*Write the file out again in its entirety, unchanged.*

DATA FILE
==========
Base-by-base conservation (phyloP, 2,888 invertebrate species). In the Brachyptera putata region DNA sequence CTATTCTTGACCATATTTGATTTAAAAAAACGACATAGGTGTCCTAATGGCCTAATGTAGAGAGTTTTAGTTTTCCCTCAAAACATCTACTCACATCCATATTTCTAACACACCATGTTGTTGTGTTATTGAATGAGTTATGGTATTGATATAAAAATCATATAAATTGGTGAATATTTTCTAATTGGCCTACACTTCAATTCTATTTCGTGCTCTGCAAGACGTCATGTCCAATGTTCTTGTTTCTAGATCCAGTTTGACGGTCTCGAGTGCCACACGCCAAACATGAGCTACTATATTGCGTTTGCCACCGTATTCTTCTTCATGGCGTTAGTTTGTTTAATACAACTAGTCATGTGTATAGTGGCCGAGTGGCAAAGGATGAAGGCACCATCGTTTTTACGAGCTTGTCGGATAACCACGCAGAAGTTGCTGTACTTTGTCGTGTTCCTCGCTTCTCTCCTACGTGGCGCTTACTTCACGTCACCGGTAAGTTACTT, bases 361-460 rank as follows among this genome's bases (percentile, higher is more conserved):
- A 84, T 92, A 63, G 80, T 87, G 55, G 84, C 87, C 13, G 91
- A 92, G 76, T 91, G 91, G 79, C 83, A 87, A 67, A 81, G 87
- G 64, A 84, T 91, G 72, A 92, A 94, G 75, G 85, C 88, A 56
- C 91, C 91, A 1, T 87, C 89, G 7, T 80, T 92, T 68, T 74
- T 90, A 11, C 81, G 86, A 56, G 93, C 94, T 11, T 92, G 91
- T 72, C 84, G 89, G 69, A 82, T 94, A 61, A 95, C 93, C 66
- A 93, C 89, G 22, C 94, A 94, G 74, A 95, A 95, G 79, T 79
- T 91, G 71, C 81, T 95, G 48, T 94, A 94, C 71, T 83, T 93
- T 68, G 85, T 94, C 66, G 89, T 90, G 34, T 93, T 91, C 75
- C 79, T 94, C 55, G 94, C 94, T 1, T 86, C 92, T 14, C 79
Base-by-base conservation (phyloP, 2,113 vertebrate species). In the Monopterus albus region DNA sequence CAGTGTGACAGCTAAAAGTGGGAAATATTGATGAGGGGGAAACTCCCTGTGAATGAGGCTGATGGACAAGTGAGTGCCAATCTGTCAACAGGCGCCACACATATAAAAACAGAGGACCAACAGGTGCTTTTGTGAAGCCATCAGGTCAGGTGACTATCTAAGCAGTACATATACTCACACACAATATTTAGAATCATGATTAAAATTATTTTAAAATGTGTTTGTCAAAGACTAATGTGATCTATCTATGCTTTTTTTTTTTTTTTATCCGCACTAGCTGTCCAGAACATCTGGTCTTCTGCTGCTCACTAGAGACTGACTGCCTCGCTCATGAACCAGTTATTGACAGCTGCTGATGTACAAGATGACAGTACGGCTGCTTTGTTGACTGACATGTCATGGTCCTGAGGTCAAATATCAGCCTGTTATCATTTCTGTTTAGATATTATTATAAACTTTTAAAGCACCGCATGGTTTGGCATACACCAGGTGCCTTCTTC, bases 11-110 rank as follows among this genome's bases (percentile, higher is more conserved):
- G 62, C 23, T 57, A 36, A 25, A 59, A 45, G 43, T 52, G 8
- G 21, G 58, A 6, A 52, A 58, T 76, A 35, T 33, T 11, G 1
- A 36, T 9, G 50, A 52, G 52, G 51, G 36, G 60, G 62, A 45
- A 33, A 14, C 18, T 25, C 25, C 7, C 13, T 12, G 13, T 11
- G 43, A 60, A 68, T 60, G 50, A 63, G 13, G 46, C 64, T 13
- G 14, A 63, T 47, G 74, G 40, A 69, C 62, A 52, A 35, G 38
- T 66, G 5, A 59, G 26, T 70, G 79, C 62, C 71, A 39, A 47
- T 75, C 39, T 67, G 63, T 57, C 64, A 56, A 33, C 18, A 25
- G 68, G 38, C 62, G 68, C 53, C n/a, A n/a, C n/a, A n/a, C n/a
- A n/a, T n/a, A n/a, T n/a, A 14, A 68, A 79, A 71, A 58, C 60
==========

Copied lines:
Base-by-base conservation (phyloP, 2,888 invertebrate species). In the Brachyptera putata region DNA sequence CTATTCTTGACCATATTTGATTTAAAAAAACGACATAGGTGTCCTAATGGCCTAATGTAGAGAGTTTTAGTTTTCCCTCAAAACATCTACTCACATCCATATTTCTAACACACCATGTTGTTGTGTTATTGAATGAGTTATGGTATTGATATAAAAATCATATAAATTGGTGAATATTTTCTAATTGGCCTACACTTCAATTCTATTTCGTGCTCTGCAAGACGTCATGTCCAATGTTCTTGTTTCTAGATCCAGTTTGACGGTCTCGAGTGCCACACGCCAAACATGAGCTACTATATTGCGTTTGCCACCGTATTCTTCTTCATGGCGTTAGTTTGTTTAATACAACTAGTCATGTGTATAGTGGCCGAGTGGCAAAGGATGAAGGCACCATCGTTTTTACGAGCTTGTCGGATAACCACGCAGAAGTTGCTGTACTTTGTCGTGTTCCTCGCTTCTCTCCTACGTGGCGCTTACTTCACGTCACCGGTAAGTTACTT, bases 361-460 rank as follows among this genome's bases (percentile, higher is more conserved):
- A 84, T 92, A 63, G 80, T 87, G 55, G 84, C 87, C 13, G 91
- A 92, G 76, T 91, G 91, G 79, C 83, A 87, A 67, A 81, G 87
- G 64, A 84, T 91, G 72, A 92, A 94, G 75, G 85, C 88, A 56
- C 91, C 91, A 1, T 87, C 89, G 7, T 80, T 92, T 68, T 74
- T 90, A 11, C 81, G 86, A 56, G 93, C 94, T 11, T 92, G 91
- T 72, C 84, G 89, G 69, A 82, T 94, A 61, A 95, C 93, C 66
- A 93, C 89, G 22, C 94, A 94, G 74, A 95, A 95, G 79, T 79
- T 91, G 71, C 81, T 95, G 48, T 94, A 94, C 71, T 83, T 93
- T 68, G 85, T 94, C 66, G 89, T 90, G 34, T 93, T 91, C 75
- C 79, T 94, C 55, G 94, C 94, T 1, T 86, C 92, T 14, C 79
Base-by-base conservation (phyloP, 2,113 vertebrate species). In the Monopterus albus region DNA sequence CAGTGTGACAGCTAAAAGTGGGAAATATTGATGAGGGGGAAACTCCCTGTGAATGAGGCTGATGGACAAGTGAGTGCCAATCTGTCAACAGGCGCCACACATATAAAAACAGAGGACCAACAGGTGCTTTTGTGAAGCCATCAGGTCAGGTGACTATCTAAGCAGTACATATACTCACACACAATATTTAGAATCATGATTAAAATTATTTTAAAATGTGTTTGTCAAAGACTAATGTGATCTATCTATGCTTTTTTTTTTTTTTTATCCGCACTAGCTGTCCAGAACATCTGGTCTTCTGCTGCTCACTAGAGACTGACTGCCTCGCTCATGAACCAGTTATTGACAGCTGCTGATGTACAAGATGACAGTACGGCTGCTTTGTTGACTGACATGTCATGGTCCTGAGGTCAAATATCAGCCTGTTATCATTTCTGTTTAGATATTATTATAAACTTTTAAAGCACCGCATGGTTTGGCATACACCAGGTGCCTTCTTC, bases 11-110 rank as follows among this genome's bases (percentile, higher is more conserved):
- G 62, C 23, T 57, A 36, A 25, A 59, A 45, G 43, T 52, G 8
- G 21, G 58, A 6, A 52, A 58, T 76, A 35, T 33, T 11, G 1
- A 36, T 9, G 50, A 52, G 52, G 51, G 36, G 60, G 62, A 45
- A 33, A 14, C 18, T 25, C 25, C 7, C 13, T 12, G 13, T 11
- G 43, A 60, A 68, T 60, G 50, A 63, G 13, G 46, C 64, T 13
- G 14, A 63, T 47, G 74, G 40, A 69, C 62, A 52, A 35, G 38
- T 66, G 5, A 59, G 26, T 70, G 79, C 62, C 71, A 39, A 47
- T 75, C 39, T 67, G 63, T 57, C 64, A 56, A 33, C 18, A 25
- G 68, G 38, C 62, G 68, C 53, C n/a, A n/a, C n/a, A n/a, C n/a
- A n/a, T n/a, A n/a, T n/a, A 14, A 68, A 79, A 71, A 58, C 60